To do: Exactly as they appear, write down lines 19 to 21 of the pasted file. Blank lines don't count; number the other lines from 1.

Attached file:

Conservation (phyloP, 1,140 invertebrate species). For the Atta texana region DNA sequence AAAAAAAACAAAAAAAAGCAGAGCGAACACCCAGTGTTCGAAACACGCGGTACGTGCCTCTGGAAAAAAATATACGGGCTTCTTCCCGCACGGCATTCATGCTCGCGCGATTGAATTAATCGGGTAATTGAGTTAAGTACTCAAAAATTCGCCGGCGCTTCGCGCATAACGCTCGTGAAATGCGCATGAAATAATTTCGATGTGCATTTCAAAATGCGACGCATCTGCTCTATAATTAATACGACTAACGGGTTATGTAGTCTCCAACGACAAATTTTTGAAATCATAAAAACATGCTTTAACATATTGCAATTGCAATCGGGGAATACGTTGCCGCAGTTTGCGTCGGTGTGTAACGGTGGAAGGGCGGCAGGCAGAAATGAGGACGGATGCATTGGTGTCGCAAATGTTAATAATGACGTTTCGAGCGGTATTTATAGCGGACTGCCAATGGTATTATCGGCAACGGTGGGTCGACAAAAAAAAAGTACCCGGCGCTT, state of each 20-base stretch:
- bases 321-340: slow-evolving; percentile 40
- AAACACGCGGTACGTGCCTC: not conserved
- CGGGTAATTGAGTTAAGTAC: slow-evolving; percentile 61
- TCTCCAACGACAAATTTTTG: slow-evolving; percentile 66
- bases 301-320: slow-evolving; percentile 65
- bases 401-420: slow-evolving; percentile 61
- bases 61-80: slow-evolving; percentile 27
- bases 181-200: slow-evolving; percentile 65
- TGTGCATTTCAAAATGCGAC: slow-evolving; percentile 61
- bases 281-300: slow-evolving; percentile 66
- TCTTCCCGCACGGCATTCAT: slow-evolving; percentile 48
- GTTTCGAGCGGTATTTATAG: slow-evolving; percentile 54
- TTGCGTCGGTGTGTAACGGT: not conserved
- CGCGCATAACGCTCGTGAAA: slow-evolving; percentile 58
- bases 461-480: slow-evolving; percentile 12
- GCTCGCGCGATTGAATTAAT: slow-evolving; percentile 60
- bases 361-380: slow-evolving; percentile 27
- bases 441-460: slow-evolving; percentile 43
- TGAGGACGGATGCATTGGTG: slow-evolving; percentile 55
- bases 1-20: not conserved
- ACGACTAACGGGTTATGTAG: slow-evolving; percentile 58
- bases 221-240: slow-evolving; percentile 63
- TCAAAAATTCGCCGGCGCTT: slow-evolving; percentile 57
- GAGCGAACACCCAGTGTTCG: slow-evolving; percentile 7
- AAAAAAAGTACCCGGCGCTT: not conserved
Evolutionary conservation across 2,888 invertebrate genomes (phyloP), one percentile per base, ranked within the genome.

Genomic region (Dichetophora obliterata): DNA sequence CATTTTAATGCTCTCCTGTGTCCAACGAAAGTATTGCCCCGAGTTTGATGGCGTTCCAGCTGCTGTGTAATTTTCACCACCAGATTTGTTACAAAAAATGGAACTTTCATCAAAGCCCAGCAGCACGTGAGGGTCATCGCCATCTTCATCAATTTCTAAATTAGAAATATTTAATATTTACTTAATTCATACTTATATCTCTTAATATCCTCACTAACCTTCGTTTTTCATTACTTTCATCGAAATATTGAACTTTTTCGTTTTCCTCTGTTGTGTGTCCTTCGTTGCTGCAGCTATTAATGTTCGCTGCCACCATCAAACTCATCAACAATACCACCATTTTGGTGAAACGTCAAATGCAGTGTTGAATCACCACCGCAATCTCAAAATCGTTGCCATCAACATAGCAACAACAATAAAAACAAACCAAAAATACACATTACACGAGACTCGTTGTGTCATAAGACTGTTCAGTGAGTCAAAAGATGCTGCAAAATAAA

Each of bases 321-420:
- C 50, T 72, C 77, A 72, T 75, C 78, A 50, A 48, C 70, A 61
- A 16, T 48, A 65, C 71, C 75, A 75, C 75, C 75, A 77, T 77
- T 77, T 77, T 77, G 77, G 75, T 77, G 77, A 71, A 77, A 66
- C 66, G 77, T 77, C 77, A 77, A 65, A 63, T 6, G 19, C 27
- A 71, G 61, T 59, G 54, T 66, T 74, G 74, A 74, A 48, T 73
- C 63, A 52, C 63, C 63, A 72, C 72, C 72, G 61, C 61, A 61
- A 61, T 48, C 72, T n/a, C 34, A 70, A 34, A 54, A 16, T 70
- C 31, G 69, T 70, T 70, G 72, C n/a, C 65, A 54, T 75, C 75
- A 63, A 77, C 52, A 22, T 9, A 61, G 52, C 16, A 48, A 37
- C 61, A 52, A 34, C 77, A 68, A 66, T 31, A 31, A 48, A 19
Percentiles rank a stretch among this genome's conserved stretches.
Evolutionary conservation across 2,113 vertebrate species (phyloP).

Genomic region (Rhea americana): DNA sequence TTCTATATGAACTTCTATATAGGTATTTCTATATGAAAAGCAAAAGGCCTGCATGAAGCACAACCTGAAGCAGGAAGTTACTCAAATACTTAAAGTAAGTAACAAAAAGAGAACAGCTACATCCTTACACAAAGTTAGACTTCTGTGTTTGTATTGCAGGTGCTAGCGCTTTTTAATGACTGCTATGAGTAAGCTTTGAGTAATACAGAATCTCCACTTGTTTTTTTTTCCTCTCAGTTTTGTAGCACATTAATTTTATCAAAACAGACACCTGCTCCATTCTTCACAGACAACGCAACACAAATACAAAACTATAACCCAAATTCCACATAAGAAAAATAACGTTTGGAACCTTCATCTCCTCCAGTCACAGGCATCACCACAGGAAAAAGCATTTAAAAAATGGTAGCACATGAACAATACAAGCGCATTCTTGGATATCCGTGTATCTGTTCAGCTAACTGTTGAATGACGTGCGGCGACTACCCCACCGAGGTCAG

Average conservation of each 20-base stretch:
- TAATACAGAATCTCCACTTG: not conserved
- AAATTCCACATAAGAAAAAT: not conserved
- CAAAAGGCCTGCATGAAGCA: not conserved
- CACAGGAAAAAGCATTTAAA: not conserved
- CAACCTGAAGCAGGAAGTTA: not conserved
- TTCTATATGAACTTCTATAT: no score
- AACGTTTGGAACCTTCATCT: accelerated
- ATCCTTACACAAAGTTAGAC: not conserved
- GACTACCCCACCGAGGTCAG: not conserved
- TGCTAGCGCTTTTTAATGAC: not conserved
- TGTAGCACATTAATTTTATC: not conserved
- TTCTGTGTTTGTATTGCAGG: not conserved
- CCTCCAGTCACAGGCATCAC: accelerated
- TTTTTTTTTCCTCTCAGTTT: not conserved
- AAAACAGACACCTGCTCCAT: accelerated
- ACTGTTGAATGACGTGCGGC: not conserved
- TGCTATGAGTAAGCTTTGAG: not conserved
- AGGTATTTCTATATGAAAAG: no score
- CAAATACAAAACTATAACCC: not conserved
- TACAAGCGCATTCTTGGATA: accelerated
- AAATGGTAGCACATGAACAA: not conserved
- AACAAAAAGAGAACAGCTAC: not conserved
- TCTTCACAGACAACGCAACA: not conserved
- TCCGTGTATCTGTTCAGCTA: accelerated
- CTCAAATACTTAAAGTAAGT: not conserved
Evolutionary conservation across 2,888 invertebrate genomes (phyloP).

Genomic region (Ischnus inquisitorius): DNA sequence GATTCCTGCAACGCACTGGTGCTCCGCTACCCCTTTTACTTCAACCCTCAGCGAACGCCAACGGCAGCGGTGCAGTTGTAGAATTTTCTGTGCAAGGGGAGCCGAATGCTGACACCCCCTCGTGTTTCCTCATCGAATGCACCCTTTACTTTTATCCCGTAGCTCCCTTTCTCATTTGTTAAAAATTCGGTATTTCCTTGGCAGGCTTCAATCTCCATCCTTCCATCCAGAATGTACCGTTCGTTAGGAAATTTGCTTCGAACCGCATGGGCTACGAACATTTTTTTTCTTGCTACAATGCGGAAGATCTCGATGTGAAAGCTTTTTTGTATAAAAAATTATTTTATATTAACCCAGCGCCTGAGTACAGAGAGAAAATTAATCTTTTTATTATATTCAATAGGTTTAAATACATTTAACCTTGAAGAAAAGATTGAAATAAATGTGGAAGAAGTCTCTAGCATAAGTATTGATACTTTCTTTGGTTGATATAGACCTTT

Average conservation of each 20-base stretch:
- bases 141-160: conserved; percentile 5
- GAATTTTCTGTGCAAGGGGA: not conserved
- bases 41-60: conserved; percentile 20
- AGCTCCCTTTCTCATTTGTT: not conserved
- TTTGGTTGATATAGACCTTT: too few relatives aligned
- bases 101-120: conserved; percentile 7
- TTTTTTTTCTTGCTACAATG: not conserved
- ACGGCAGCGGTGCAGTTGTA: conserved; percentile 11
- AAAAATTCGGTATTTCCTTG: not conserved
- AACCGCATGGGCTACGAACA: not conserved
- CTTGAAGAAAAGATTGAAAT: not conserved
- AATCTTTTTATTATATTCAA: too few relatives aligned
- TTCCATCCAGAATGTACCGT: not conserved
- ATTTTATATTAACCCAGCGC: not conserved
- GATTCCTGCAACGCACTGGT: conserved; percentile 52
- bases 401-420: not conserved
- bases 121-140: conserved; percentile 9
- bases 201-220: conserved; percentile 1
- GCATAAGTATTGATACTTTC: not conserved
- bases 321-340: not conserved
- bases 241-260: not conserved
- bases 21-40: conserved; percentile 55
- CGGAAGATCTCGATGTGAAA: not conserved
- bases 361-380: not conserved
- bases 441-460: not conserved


- bases 441-460: slow-evolving; percentile 43
- TGAGGACGGATGCATTGGTG: slow-evolving; percentile 55
- bases 1-20: not conserved